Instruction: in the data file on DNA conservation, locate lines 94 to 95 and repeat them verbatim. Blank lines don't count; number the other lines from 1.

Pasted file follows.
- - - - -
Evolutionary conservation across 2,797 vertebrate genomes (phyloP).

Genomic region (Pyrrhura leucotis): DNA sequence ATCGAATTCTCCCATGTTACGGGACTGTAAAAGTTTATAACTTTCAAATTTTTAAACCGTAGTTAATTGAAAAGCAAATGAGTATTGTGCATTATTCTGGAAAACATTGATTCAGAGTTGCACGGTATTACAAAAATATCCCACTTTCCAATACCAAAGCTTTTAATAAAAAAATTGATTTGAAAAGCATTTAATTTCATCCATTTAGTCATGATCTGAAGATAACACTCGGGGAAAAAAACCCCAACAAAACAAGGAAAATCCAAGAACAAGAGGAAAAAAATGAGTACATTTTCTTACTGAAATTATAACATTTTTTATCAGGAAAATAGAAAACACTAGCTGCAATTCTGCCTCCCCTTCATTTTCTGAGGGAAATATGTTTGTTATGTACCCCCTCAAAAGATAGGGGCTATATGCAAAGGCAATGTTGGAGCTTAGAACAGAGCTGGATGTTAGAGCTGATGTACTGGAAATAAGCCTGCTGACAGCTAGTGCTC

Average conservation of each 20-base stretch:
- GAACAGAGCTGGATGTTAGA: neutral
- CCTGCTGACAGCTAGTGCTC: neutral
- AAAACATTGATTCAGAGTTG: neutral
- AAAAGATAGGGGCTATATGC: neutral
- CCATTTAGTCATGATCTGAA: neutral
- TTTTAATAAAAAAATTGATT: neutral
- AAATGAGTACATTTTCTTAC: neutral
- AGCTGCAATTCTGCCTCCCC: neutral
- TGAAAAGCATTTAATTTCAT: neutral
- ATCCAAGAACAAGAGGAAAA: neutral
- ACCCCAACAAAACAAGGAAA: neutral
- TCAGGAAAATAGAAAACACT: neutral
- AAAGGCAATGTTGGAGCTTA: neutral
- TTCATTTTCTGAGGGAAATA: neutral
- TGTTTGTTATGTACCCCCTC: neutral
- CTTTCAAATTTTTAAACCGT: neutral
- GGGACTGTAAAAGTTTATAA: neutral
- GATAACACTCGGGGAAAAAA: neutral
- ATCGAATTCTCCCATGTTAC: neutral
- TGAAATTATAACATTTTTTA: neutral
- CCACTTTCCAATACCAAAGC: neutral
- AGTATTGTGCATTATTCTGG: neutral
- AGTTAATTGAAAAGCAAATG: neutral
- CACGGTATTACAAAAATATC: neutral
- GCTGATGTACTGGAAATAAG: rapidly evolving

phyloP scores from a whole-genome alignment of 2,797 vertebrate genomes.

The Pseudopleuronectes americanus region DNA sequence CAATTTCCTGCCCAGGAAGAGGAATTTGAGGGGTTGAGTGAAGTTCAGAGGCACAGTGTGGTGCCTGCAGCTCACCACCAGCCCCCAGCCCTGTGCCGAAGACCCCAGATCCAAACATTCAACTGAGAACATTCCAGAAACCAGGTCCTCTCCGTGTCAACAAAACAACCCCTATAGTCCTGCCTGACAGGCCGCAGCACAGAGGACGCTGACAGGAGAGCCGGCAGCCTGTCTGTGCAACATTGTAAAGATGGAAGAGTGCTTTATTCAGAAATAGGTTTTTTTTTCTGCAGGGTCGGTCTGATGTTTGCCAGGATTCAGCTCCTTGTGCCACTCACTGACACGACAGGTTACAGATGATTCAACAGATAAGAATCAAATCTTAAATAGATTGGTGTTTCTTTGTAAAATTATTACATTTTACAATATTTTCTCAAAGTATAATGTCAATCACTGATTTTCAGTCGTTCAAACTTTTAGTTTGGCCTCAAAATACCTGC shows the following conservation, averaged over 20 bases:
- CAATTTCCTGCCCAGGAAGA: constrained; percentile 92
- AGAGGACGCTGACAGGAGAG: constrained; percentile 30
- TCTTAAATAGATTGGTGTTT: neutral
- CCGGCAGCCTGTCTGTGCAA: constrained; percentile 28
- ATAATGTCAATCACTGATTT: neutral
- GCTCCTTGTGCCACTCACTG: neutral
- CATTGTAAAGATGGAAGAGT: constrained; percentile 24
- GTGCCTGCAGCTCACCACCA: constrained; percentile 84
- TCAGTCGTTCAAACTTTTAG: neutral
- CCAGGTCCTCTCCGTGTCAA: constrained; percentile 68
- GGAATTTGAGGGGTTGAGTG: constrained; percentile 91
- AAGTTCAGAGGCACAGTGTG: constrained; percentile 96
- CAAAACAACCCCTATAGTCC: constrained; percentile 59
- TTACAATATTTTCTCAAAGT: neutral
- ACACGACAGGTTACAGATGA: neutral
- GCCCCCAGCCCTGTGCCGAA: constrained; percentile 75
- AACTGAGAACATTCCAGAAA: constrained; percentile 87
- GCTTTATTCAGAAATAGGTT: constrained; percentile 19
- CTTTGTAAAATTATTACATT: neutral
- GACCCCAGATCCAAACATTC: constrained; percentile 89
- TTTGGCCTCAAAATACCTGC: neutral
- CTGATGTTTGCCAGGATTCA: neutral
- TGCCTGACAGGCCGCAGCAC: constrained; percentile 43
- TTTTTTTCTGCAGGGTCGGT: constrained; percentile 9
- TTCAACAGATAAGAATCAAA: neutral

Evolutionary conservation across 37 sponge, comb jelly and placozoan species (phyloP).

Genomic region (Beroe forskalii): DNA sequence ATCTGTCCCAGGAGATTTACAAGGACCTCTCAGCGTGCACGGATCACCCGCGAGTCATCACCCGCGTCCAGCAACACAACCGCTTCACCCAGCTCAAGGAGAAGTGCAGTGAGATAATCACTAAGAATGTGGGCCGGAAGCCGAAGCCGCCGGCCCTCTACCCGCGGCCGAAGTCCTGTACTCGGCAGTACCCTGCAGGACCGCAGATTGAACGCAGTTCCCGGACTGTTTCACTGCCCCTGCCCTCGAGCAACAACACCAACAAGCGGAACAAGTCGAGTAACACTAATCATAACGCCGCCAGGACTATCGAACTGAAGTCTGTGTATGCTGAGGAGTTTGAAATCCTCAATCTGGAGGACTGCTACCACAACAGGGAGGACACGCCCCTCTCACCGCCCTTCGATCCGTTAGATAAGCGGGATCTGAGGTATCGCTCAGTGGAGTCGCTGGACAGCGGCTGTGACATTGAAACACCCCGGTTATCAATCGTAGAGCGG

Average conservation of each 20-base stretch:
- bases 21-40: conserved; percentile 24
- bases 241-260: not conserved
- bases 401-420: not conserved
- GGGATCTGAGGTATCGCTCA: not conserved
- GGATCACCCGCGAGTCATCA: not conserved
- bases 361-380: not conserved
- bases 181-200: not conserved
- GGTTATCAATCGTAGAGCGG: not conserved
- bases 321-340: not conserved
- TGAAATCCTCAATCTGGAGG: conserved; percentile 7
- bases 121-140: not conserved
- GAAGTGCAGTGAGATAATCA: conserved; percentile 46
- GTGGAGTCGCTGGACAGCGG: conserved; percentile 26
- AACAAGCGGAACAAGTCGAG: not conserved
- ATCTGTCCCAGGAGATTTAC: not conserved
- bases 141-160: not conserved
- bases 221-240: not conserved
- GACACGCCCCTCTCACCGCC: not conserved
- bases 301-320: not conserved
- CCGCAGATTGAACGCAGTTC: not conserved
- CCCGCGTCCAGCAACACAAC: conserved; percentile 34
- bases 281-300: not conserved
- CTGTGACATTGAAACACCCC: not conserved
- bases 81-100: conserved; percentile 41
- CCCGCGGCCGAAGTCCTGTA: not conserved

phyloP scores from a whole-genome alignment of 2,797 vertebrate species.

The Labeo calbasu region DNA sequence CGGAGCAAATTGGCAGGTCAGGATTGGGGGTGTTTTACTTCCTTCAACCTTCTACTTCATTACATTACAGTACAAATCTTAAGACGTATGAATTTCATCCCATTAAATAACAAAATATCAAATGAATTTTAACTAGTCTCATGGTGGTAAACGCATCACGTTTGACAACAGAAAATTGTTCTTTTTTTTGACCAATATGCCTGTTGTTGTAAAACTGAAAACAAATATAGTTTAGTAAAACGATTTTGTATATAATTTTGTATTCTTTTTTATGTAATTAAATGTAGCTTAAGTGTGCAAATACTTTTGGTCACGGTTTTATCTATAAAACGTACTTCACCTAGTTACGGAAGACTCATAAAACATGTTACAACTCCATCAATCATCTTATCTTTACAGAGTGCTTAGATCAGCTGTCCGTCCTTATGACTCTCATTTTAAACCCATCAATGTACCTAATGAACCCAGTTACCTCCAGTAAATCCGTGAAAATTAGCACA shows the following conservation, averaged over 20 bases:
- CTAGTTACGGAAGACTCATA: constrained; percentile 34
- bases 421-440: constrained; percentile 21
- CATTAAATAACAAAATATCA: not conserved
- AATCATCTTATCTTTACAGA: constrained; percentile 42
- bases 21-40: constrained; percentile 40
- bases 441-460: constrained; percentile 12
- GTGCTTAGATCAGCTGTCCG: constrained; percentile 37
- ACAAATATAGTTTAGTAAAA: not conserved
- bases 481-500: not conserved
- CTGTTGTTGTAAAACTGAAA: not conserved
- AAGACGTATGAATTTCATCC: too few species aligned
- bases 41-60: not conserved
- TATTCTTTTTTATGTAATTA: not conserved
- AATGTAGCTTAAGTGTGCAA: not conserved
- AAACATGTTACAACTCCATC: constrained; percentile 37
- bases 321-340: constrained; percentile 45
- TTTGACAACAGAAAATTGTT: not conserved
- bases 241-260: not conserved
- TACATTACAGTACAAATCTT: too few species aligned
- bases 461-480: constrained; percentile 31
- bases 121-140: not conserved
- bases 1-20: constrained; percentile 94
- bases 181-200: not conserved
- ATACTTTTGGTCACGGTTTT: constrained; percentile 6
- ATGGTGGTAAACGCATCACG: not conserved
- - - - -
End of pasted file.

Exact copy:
- bases 481-500: not conserved
- CTGTTGTTGTAAAACTGAAA: not conserved